As his idea of a Weltkirche gradually takes shape, the Holy Father looks with special attention to Latin America, Africa, and Asia not only in his choices of new cardinals and Holy See ambassadors to difficult places, but also for positions of leadership in Rome. Indeed, his reforms will remain a yardstick of the papacy in the future.


Asian Prelates In The Roman Curia

Pope Francis made sure that his appointees who would walk along the Vatican corridors of power understand that they are there “to serve and not to be served.” Therefore, in accordance with his 2022 Apostolic Constitution Predicate Evangelium, he retained Filipino Cardinal Antonio Luis Tagle as Pro-Prefect of the Congregation for the Evangelization of Peoples who oversees the vast Catholic “mission territories” and New Particular Churches around the world.

Then he summoned to the Vatican as Prefect of the Dicastery for the Clergy Korean Cardinal Lazarus You Heung-sik, who himself said that the pontiff made it clear to him the significance of having a bishop from Asia in that leadership position.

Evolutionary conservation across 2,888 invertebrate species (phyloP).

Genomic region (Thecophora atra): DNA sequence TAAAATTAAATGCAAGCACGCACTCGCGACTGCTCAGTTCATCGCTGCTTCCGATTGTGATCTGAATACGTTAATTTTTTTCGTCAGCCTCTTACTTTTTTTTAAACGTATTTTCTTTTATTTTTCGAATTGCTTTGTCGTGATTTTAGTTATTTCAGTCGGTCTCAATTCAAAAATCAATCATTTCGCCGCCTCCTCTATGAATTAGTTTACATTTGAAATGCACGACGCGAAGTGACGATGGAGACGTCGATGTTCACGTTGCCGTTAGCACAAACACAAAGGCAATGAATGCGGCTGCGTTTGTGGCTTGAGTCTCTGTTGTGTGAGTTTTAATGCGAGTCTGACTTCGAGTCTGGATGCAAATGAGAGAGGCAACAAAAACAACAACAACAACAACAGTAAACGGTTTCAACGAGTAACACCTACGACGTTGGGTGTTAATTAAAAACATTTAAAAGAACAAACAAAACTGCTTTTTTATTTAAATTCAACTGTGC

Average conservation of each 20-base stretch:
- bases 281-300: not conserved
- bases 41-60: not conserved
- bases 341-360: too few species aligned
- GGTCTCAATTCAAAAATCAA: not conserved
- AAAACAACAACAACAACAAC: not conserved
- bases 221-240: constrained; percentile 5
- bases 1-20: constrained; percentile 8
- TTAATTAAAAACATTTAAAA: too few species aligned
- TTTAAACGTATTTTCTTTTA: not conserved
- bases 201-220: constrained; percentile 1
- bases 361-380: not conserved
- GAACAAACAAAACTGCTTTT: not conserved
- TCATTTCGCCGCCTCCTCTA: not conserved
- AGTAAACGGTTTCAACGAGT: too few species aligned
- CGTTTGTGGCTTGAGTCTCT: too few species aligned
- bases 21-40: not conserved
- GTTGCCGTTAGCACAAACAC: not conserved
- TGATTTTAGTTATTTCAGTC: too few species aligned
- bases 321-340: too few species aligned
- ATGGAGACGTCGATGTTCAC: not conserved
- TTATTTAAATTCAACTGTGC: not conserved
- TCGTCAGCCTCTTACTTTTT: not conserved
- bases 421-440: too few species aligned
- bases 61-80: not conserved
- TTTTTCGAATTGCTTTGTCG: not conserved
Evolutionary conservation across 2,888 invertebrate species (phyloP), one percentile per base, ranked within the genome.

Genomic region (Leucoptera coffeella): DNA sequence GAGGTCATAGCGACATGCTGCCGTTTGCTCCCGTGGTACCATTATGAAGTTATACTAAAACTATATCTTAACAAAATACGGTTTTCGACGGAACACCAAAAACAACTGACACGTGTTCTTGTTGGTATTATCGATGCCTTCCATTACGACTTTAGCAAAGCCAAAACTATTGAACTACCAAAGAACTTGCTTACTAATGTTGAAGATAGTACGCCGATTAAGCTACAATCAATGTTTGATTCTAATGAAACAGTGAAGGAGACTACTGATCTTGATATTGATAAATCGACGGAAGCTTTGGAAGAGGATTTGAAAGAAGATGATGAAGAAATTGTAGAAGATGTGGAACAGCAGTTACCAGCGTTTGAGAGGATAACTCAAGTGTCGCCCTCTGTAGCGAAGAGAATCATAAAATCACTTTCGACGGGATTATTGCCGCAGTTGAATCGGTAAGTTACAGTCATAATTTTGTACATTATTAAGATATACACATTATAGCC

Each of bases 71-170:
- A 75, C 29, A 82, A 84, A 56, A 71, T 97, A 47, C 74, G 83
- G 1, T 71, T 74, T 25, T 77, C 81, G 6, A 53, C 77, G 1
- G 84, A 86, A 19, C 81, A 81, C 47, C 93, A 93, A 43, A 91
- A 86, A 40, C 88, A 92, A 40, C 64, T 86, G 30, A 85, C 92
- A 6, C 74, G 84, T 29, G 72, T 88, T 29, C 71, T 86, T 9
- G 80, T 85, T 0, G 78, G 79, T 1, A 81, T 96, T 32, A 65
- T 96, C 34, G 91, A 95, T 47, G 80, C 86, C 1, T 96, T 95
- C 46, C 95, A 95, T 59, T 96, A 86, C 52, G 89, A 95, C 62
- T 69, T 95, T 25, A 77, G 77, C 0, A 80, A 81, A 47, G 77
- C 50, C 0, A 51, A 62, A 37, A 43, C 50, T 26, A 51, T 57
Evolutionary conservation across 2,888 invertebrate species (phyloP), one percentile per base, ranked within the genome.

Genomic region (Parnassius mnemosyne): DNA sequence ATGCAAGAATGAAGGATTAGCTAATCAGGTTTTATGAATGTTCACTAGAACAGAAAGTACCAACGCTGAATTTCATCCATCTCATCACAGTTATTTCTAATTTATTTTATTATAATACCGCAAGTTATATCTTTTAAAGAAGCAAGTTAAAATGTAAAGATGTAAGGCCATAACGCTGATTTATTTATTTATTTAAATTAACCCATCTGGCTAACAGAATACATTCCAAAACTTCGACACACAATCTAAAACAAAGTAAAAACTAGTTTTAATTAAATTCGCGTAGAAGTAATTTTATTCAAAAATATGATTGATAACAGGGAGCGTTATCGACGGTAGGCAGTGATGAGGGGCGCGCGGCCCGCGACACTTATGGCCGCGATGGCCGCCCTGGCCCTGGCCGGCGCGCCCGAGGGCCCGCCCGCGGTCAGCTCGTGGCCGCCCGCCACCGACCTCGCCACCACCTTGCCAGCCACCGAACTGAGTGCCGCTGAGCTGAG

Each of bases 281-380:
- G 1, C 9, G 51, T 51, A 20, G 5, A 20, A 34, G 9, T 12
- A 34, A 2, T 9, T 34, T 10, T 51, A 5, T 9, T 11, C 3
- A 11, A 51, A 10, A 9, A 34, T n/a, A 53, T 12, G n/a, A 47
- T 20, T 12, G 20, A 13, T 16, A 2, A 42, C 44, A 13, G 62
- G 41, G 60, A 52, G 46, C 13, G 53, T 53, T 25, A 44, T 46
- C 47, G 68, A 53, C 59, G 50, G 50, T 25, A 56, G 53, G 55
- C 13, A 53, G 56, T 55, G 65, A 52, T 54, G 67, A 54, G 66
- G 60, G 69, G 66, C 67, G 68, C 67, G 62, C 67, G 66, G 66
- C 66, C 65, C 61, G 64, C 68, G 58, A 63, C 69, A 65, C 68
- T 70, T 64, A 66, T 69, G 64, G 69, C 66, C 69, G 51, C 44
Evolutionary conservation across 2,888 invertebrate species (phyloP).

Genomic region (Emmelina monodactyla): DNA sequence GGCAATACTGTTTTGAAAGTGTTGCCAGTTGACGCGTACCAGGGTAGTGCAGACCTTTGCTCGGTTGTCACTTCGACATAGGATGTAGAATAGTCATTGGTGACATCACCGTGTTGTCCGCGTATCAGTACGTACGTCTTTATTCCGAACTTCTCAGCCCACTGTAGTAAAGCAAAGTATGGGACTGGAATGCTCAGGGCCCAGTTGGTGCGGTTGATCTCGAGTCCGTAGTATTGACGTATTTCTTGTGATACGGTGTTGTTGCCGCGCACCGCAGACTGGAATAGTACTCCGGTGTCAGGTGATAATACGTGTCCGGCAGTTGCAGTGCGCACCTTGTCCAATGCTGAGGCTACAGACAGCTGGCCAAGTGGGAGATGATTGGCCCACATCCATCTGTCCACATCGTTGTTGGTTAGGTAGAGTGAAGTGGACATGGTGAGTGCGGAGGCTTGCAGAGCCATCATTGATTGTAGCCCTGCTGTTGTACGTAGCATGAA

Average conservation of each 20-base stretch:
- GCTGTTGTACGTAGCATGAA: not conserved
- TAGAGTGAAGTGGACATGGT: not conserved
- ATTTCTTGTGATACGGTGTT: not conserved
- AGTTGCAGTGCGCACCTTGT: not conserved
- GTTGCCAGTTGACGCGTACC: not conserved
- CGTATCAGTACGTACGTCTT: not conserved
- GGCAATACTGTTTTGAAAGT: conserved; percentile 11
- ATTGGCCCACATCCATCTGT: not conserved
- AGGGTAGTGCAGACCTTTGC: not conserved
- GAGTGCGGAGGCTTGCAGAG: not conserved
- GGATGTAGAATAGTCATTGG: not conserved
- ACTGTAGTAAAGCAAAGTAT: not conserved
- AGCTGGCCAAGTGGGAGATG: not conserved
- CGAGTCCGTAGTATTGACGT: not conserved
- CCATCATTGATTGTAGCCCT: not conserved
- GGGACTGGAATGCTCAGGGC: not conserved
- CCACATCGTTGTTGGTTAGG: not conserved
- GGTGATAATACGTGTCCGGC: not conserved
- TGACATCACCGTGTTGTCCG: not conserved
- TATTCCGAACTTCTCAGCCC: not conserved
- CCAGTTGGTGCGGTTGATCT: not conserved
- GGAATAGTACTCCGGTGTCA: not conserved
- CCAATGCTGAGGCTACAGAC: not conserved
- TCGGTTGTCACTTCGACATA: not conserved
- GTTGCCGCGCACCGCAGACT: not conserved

The Holy Father also designated Msgr. Indunil Kodithuwakku, a leading Sri Lankan authority in Buddhism and Hinduism, as secretary of the Pontifical Council for Interreligious Dialogue. In addition, he appointed Indian Cardinal Filipe Neri Ferrão, Archbishop of Goa e Damão, as a member of the Dicastery for Evangelization, and Indian Cardinal Anthony Poola, Archbishop of Hyderabad, as a member of the Dicastery for Promoting Integral Human Development. Moreover, he assigned Filipino Cardinal Jose Advincula, Archbishop of Manila, as a Dicastery for Bishops member and Cebu Archbishop Jose Palma to serve as a Dicastery for Culture and Education member.